Hungary has slashed illegal immigration by over 99 per cent after rolling out a series of powerful border fences in response to the European migrant crisis, possibly providing a lesson as to the potential impact of constructing President Trump’s much-discussed southern wall in the U.S.
Speaking on the second anniversary of the government’s move to seal Hungary’s border with Serbia — which is also an external border for the European Union — Prime Minister Viktor Orbán’s Chief Security Advisor, György Bakondi, announced that the fences have caused illegal immigration to collapse from 391,000 in 2015, to 18,236 in 2016, to just 1,184 in 2017.
“The system of technical barriers is the key to the success of border security, and without it, it would be impossible to stop the mass arrival of immigrants”, the security chief explained.
Hungary had to respond rapidly to the migrant influx which burst upon Europe after Germany’s Angela Merkel announced there was “no limit” on the number of asylum seekers her own country would accept, so its frontiers are defended by twin fences peppered with watchtowers and patrolled by thousands of newly recruited border guards rather than a solid wall — which would have taken longer to construct.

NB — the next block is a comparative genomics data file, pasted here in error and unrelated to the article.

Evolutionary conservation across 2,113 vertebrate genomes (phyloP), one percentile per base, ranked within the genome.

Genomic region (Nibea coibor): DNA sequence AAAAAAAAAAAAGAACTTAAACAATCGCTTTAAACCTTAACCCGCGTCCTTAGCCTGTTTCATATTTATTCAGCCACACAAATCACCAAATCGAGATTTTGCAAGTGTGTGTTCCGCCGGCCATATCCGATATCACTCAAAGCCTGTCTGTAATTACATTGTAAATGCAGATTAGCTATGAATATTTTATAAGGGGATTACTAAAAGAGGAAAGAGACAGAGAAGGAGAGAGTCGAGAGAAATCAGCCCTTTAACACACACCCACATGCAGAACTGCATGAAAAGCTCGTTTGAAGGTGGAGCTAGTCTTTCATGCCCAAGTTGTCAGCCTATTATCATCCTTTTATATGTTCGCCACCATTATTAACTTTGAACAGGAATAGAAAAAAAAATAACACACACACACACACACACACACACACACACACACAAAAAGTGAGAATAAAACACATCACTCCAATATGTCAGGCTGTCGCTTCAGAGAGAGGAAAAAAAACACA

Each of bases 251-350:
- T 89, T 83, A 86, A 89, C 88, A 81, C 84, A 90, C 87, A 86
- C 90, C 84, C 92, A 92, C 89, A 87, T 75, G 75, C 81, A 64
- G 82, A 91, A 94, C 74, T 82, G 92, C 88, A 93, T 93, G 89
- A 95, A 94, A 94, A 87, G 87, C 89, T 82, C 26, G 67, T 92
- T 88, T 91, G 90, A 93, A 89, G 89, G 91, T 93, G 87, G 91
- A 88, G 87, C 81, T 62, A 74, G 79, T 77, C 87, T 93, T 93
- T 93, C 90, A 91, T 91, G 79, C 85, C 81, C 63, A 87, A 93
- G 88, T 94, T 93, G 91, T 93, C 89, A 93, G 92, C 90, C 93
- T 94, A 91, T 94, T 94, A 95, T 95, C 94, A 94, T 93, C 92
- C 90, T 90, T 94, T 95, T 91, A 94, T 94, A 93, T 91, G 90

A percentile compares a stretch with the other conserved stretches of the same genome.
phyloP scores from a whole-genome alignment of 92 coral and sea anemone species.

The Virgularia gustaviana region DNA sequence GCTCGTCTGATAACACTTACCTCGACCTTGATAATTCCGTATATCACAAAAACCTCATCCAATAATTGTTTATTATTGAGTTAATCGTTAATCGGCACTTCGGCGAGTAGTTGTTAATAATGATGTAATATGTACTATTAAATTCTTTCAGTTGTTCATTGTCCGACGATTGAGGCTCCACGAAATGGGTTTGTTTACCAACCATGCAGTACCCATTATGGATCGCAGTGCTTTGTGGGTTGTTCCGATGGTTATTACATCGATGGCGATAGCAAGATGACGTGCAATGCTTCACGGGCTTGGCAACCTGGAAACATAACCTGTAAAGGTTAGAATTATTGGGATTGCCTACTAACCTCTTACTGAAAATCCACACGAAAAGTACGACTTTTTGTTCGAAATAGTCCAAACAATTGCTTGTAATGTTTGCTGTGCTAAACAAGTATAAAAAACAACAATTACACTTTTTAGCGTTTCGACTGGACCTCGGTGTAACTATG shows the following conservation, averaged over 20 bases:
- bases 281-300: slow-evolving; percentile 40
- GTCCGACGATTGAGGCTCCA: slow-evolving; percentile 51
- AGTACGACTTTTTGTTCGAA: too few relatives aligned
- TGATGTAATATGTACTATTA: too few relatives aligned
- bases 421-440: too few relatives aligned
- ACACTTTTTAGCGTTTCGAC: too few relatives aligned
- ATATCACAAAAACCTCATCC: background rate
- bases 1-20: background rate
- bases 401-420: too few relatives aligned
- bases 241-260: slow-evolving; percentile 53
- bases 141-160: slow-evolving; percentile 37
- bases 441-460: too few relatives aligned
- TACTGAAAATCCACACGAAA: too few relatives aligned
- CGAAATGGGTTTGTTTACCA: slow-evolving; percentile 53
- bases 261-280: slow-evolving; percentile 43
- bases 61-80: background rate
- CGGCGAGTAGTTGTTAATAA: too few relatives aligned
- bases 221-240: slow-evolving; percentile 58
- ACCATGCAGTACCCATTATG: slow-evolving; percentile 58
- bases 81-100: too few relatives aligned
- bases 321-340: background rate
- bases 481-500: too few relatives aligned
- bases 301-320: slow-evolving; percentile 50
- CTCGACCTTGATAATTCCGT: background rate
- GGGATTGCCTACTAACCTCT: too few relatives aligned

Nevertheless, as it has been steadily reinforced illegal migration has slowed to a trickle — drawing the ire of open borders activists like billionaire financier George Soros and globalist officials at the European Union and the United Nations.
For example, UN Refugee Agency chief Filippo Grandi visited the border and complained: “When I was standing at the border fence today, I felt the entire system is designed to keep people, many of whom are fleeing war and persecution, out of the country”.
Grandi also called on Hungary to get rid of the border-spanning transit zones it has established, which allow all asylum seekers entering the country to be detained while the validity of their claims are assessed.
The Hungarians introduced these zones after it was discovered that many of the Paris 2015 terrorists had passed through their territory — a step-change from other EU member-states, which leave migrants more or less at large, with sometimes deadly consequences, in obedience to EU law.
“There is continuous migration pressure on our borders,” insisted Dr Zoltán Kovács, the Secretary of State for Public Diplomacy and Relations.
“The measures introduced in the interests of protecting the border continue to be necessary; it is thanks to these that the number of migrants entering Hungary illegally and in an uncontrolled manner has fallen drastically.”
“People who attack the fence are taking a stand in favour of allowing large numbers of people to enter the country without any form of control,” added Mr. Bakondi.